Koronavírus: New York állam kormányzója súlyos bűntettekért elítélteket is szabadon bocsátott a járvány miatt

New York állam kormányzója, Andrew Cuomo az Egyesült Államokat is sújtó koronavírus-járvány miatt börtönbüntetésüket töltő elítéltek szabadon bocsátását rendelte el, köztük olyanokét is, akik gyermekeket erőszakoltak meg - jelentette vasárnap este a Breitbart News című portál.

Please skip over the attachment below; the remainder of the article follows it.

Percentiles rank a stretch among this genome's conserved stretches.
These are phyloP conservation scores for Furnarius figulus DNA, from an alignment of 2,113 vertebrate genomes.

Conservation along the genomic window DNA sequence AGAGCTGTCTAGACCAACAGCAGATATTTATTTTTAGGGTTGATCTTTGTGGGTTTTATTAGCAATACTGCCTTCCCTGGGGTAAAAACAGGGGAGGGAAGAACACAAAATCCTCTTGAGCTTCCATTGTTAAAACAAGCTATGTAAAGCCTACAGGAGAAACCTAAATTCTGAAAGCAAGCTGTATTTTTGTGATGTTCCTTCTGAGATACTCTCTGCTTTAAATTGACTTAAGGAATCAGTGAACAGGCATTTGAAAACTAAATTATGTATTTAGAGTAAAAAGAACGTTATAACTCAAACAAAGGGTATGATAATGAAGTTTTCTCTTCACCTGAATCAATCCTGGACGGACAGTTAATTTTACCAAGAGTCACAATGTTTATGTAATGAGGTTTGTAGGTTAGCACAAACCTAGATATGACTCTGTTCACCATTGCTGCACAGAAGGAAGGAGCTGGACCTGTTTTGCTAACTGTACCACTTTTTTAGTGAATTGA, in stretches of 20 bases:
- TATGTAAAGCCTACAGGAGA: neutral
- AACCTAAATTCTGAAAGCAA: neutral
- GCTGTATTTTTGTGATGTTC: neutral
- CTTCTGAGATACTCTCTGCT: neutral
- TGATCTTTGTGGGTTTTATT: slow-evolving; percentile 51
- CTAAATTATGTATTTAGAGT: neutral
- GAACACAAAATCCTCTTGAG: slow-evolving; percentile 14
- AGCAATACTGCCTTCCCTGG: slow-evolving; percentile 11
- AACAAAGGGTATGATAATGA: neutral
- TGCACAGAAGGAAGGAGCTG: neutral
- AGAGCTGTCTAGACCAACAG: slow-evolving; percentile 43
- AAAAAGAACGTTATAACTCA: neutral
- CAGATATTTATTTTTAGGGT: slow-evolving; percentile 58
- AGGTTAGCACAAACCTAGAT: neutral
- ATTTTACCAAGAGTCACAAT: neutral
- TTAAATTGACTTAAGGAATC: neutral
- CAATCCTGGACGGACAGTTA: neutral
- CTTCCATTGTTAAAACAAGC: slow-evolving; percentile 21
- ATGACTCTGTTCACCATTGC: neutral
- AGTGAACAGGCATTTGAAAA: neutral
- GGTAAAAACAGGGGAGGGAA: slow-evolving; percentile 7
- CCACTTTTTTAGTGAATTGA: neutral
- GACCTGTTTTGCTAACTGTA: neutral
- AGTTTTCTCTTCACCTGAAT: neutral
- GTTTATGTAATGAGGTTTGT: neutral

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Americans mourn George Floyd's death
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Listen: How Limiting Protests Will Spread the Virus